In this article we have briefly looked at how our decision-making is affected not only by fears and anxieties but also by the mind’s response to expectations and assumptions made by others. Having a set of internal rules/steps for dealing with these kinds of situations can really help us to make more professional, objective and rational decisions at times when our emotions are running high and our brains are on overdrive. These steps can also include the prices we’re not prepared to go below or the number of words/pages we’re prepared to accept as a maximum in a particular time period. When clients or potential clients then assert pressure we can refer to our rules/steps and hopefully coach ourselves to follow through on the decisions we made when we thought about these situations in advance in an objective manner in a relaxed environment.

 

Photo credit: Mario Kingemann, flickr.com

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Emotional self-discipline as a key ingredient for success as a freelance translator

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I’m sure we’ve all heard and experienced how important self-discipline is for freelancers, particularly those working from home. Some of us may naturally gravitate towards working all of the time and others of us might have trouble motivating ourselves to do any work at all. Without the routine of going to the office every day for a fixed number of hours and being answerable to somebody higher up and without a set start and finish time, freelancing really does bring with it as many challenges as it does luxuries. But that isn’t quite the topic of my blog post today. What I want us to look at in this post is emotional self-discipline and how I believe that this is a key ingredient for success as a freelancer – and one that people are much less aware of.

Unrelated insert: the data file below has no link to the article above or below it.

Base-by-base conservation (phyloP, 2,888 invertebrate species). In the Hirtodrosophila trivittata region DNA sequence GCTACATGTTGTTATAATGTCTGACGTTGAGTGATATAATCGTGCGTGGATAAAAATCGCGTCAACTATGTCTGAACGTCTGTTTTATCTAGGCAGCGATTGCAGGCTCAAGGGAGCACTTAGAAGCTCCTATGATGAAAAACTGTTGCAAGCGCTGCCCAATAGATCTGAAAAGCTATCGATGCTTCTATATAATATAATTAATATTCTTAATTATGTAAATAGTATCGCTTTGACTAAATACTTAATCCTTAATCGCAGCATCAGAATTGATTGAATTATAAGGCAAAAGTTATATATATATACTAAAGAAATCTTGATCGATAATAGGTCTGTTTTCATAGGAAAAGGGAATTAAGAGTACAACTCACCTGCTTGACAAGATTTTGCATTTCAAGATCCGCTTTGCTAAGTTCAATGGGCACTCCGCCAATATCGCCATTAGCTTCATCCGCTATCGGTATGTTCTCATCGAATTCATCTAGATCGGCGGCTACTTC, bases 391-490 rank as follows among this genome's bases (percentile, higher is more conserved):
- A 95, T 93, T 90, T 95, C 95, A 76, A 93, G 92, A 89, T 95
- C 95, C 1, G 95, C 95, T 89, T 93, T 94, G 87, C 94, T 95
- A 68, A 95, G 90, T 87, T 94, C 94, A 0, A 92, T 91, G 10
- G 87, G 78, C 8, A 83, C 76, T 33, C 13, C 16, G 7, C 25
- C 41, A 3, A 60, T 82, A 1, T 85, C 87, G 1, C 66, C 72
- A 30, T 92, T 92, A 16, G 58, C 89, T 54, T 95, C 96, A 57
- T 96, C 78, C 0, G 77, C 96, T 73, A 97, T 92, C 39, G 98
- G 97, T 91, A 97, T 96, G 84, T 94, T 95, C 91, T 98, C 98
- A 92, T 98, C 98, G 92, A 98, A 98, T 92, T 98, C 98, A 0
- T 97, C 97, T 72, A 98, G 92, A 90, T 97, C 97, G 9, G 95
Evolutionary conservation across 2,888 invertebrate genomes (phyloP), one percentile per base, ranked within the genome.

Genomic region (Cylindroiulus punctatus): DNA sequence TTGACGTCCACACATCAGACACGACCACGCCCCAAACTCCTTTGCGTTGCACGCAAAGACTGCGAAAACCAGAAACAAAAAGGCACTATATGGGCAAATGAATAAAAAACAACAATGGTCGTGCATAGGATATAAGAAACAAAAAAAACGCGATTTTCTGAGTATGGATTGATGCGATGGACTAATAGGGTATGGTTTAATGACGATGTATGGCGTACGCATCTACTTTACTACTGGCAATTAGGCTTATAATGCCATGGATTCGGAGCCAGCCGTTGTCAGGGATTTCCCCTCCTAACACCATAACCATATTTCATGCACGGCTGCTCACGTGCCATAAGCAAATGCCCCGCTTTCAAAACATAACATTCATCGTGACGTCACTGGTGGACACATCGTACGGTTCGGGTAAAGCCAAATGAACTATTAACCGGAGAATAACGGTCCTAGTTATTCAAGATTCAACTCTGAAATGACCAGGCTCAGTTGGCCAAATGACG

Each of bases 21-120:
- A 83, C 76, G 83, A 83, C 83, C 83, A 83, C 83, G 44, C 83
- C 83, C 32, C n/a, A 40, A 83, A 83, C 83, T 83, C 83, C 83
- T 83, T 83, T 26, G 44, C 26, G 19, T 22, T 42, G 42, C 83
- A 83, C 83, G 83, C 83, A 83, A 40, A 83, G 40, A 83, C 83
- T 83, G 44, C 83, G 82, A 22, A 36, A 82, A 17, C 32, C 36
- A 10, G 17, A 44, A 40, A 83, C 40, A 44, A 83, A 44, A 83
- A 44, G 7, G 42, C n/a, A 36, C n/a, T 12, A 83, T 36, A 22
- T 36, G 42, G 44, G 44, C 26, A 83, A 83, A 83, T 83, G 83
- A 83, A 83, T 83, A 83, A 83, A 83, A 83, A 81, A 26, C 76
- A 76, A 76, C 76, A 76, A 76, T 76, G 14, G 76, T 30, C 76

Emotional self-discipline

I’m going to start by letting you into a little secret: I hear voices in my head. In fact, I can hear one right now “you’re not seriously going to write that are you?”. Perhaps you hear them too. If not, try listening a little more closely because we all have them. It’s just mind chatter and it’s completely normal (or at least I hope it is). This mind chatter is simply the mind’s way of making sense of what we are doing and protecting us on the basis of past experience. The mind’s main objective is to keep us safely in our comfort zones and to keep everything as it is. Now there are certainly advantages to this. I mean, if your mind remembers that you once did something and something terrible happened, then you’re unlikely to want to go and do it again. However, what about all of those opinions those voices have and judgements those voices are constantly making on things you haven’t tried out yet, like raising your rates, contacting new clients, choosing a new area of specialisation and so forth. If we listen to them all of the time and haven’t learnt how to distinguish between useful objective information and fear, then the voices will soon start to take over your business. Are they already running yours?

The only way to grow, both personally and as a freelancer, is to take steps out of your comfort zone and to be prepared to try something new – even where the outcome is uncertain.

The illusion of control being necessary

Not being in control isn’t something that the human mind can handle very well. For that reason, it does all it can to try to stay in control of every situation. This is one of the reasons that voice telling you not to take new action is so loud. The only way to stay in control is to take the same action you’ve always taken. Then there’s no (or little) risk. But remember that saying “no risk, no gain”? It’s 100% true. If you want change, if you want to get out of the vicious circle you feel you are stuck in, then you need to take new considered action and then let go and be open to what happens next.

Listen carefully

When you start carefully listening to the voices in your head you may find that there are several, that some want to support you and some want to hold you back, some are encouraging you to move forwards and others are doing everything they can to stand in your way. Which of those voices is the loudest? If it’s not the one encouraging you, then it might be useful to ask why you are listening to the ones that are trying to hold you back. Is it just because they are louder? Is it simply a habit? Is it easier for you that way?

I hear from so many translators who feel like they are stuck in a vicious circle. They read books about marketing, they try to take new action but they rarely get very far. Even if they have the best of intentions and some of them are the most conscientious translators I know who are excellent at their craft, and yet lack of emotional self-discipline leaves them unable to break out of this vicious circle.